Pyongyang has launched a mid-range rocket that broke apart shortly after launch, according to the US and South Korea militaries. The test came shortly after the UN issued a warning to North Korea to cease provocations.
North Korea test-fired a mid-range ballistic missile on Saturday, defying tough rhetoric from the United Nations and Washington just hours earlier. However, according to reports from both the US and South Korean military, the test failed - with the rocket breaking into pieces soon after launch.
"The missile did not leave North Korean territory," and did not pose a threat to North America, said Commander Dave Benham of the US military's Pacific Command. After being briefed on the launch, US President Donald Trump wrote on Twitter that the Kim regime had "disrespected the wishes of China," its sole friendly neighbor.
Beijing, however, appeared to be cautioning both sides when Foreign Minister Wang Yi said: "The use of force does not solve differences and will only lead to bigger disasters."
He made it clear that China did not want seen as sole arbiter of peace in East Asia, saying "the key to solving the nuclear issue on the peninsula does not lie in the hands of the Chinese."
Although Pyongyang routinely tests various missiles, Saturday's launch came amidst particularly high tensions with the United States and President Trump has taken a harder line than his predecessors toward North Korea.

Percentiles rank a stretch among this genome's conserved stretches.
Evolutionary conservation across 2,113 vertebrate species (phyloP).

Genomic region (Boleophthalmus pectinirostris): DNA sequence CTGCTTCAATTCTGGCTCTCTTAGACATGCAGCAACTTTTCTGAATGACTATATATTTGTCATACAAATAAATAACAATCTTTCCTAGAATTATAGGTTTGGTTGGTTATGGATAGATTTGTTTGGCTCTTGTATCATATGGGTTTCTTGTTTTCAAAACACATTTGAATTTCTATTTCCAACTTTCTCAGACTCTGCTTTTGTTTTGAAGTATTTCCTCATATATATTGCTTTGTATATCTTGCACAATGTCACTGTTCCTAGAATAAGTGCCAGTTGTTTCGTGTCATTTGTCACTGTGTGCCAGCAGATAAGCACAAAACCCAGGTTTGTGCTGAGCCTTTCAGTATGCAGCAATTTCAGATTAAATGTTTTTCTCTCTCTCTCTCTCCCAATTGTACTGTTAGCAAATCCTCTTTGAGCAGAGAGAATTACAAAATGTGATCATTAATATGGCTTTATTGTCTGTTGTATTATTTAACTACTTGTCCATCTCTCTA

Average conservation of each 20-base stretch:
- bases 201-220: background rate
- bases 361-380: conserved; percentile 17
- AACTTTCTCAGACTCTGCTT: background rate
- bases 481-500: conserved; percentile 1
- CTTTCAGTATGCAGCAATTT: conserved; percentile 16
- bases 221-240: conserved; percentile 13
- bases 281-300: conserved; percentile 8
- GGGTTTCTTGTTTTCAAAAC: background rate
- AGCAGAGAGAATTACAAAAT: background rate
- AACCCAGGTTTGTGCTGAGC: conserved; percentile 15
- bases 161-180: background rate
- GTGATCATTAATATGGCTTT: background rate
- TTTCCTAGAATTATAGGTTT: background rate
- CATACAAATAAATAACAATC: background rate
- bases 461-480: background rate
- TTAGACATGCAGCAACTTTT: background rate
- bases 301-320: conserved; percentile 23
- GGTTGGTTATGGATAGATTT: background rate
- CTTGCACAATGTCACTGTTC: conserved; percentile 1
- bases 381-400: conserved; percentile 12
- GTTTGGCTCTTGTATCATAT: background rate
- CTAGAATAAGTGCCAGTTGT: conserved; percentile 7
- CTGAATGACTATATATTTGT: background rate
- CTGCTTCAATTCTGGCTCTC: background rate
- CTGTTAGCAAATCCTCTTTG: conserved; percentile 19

Tough talk at the UN
On Friday afternoon, at a meeting of the UN Security Council, top diplomats from the US and Japan called for tougher action on North Korean provocation.
"We much prefer a negotiated solution to this problem but are committed to defending ourselves and our allies," said US Secretary of State Rex Tillerson. Tillerson has previously warned that Washington's policy of "strategic patience" was at an end.
For the past 20 years, well-intentioned efforts to dismantle the program have failed," he added, calling for tougher economic sanctions. "With each test, North Korea pushes Asia and the world closer to conflict."
UN Secretary-General Antonio Guterres also called on North Korea to "stop tests immediately," and said that the international body would "assist in any way possible."
After the failed missile launch, South Korea immediately warned the international community that if it did not take a tougher stance on Pyongyang's weapons programs "we will only further feed the trigger happy regime," of Kim Jong-Un.
Tokyo also issued a statement saying that North Korea had violated UN resolutions, condemning the test in no uncertain terms.
es/se (AP, AFP, Reuters)